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Wednesday, 31 October, 2001, 17:33 GMT
Warship scuttled for divers
HMS Scylla
HMS Scylla lies idle at Portsmouth
The government has given permission for a project to sink an old warship off the Cornish coast to create an artificial reef.

A licence has been issued by the Department for the Environment, Food and Rural Affairs (Defra) granting the Artificial Reef Consortium (Arc) permission to sink a redundant Royal Navy vessel.

The plan is to place the frigate, the former HMS Scylla, on the seabed in Whitsand Bay, between Looe and Plymouth, early in 2003 to create a diving platform.

Once on the sea bed, Arc said the vessel will attract divers from all over Europe.

Whitsand Bay
Whitsand Bay could benefit from the project

The consortium also said the ship, which is currently laid up at Portsmouth, would create new habitat for marine life.

The licensing process for the project, the first of its kind in Europe, has taken more than a year to complete.

However, some critics says such projects could make the sea a dumping ground.

But Arc said that a condition of the licence is that an officially recognised environmental monitoring programme has to be instigated to show the marine environment is not harmed during and after placement.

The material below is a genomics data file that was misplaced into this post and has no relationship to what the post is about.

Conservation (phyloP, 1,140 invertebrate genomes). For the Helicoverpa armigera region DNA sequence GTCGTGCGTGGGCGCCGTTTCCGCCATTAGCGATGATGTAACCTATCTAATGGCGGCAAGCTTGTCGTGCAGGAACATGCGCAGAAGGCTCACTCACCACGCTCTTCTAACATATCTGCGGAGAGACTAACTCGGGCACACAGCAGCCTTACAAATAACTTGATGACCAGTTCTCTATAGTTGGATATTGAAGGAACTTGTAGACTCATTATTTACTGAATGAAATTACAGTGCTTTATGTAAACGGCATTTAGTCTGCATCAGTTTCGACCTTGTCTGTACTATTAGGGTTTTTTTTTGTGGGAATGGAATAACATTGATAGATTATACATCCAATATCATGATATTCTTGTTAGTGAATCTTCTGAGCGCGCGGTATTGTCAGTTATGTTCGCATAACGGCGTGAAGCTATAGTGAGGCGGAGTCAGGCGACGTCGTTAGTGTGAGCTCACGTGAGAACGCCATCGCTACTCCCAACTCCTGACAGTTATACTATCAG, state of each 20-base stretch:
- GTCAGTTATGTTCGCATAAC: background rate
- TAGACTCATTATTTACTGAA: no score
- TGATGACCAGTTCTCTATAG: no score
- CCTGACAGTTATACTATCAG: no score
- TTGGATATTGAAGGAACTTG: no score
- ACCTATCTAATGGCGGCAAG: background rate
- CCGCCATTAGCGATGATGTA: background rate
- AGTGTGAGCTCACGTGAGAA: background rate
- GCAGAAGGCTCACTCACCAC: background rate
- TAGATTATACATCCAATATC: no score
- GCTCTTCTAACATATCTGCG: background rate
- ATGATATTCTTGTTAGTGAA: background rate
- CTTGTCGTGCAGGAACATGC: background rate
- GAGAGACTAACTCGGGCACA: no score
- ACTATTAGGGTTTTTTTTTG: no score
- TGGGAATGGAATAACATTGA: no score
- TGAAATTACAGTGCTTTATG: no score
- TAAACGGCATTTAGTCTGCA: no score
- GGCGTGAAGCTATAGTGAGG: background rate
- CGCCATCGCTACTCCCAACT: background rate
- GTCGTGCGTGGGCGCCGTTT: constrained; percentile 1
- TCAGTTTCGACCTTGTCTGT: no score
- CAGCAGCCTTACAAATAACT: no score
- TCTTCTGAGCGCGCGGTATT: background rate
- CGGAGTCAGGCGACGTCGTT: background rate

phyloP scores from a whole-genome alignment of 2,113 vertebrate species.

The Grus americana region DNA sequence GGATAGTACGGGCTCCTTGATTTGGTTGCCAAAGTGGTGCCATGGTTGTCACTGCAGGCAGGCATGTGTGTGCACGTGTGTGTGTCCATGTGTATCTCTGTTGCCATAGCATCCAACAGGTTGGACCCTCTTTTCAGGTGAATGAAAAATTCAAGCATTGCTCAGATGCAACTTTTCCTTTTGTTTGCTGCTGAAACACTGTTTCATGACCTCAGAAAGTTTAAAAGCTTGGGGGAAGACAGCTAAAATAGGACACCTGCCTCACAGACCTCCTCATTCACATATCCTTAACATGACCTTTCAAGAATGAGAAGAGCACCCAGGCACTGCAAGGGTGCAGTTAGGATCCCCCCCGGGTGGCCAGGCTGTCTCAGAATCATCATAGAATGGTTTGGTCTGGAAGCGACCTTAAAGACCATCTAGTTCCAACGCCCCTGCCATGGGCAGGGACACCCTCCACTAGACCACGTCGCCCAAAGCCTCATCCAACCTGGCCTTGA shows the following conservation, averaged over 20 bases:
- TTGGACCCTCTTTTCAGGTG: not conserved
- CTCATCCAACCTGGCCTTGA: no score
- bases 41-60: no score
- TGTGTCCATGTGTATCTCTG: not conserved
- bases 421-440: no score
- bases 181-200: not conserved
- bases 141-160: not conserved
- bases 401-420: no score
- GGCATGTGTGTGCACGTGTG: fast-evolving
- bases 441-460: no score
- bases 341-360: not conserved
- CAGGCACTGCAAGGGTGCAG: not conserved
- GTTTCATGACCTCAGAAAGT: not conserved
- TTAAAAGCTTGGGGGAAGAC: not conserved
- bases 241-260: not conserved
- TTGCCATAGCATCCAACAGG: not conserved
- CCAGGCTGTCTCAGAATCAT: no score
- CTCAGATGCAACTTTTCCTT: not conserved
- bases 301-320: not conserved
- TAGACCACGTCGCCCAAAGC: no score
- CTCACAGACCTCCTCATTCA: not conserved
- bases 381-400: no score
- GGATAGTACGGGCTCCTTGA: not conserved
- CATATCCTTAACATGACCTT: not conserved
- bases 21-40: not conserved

Project leader John Busby said: "We're divers, we don't want to pollute the environment.

"Part of the licensing has meant we have been in contact with many professional people to ensure we comply with all of the environmental legislation."

'Snag potential'

HMS Scylla is still available for release but has not yet been put up for tender.

Arc plans to buy the 113-metre long ship and spend a year having her professionally cleaned and prepared so she can be used by all types of divers.

This means that all items with so-called "snag potential" will be removed.

Hatches will be enlarged and special facilities will be introduced to allow disabled, technical, recreational and learner divers to also make use of the wreck.

She will then be sunk close to the disintegrating wreck of the World War II liberty boat, James Eagan Lane, which is just off the bay.

Arc has still to obtain permission from the landowner, the Crown Estates, to place the ship on the sea bed, which means addressing issues of liability and also modifying current laws to allow the ship to be scuttled.

John Busby said: "We still have to get some details sorted out with the Crown Estates but this is the green light we needed.

"Winning the licence means the government now recognises us as an agency capable of directing this complex project."

Arc says the project when completed will hugely benefit local tourism and the dive business.

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